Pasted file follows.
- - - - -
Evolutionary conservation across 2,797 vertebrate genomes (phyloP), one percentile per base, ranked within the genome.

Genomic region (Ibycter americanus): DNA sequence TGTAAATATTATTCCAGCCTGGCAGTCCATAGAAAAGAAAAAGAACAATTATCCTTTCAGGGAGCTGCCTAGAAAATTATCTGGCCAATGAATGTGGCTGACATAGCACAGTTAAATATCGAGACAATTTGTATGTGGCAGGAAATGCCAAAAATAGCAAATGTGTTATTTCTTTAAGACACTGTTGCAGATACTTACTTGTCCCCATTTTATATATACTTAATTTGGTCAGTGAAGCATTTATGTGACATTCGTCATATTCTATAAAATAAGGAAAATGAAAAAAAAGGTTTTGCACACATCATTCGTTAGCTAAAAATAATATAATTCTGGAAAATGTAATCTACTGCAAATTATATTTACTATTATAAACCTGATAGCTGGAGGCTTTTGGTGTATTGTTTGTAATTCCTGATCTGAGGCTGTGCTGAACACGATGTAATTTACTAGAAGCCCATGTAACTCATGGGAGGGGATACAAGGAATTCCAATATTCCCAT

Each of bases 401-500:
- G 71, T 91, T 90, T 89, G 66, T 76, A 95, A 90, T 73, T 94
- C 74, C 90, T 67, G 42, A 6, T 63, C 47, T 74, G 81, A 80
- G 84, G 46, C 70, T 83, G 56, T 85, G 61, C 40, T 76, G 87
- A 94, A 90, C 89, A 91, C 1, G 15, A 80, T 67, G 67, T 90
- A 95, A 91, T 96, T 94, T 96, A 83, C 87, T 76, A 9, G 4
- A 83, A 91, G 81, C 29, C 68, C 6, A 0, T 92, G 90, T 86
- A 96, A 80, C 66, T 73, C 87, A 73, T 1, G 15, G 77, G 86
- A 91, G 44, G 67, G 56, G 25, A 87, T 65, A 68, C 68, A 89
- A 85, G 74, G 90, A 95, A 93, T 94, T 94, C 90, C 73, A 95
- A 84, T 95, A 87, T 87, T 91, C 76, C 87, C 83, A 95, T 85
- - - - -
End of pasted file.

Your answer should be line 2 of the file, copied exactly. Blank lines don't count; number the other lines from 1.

Genomic region (Ibycter americanus): DNA sequence TGTAAATATTATTCCAGCCTGGCAGTCCATAGAAAAGAAAAAGAACAATTATCCTTTCAGGGAGCTGCCTAGAAAATTATCTGGCCAATGAATGTGGCTGACATAGCACAGTTAAATATCGAGACAATTTGTATGTGGCAGGAAATGCCAAAAATAGCAAATGTGTTATTTCTTTAAGACACTGTTGCAGATACTTACTTGTCCCCATTTTATATATACTTAATTTGGTCAGTGAAGCATTTATGTGACATTCGTCATATTCTATAAAATAAGGAAAATGAAAAAAAAGGTTTTGCACACATCATTCGTTAGCTAAAAATAATATAATTCTGGAAAATGTAATCTACTGCAAATTATATTTACTATTATAAACCTGATAGCTGGAGGCTTTTGGTGTATTGTTTGTAATTCCTGATCTGAGGCTGTGCTGAACACGATGTAATTTACTAGAAGCCCATGTAACTCATGGGAGGGGATACAAGGAATTCCAATATTCCCAT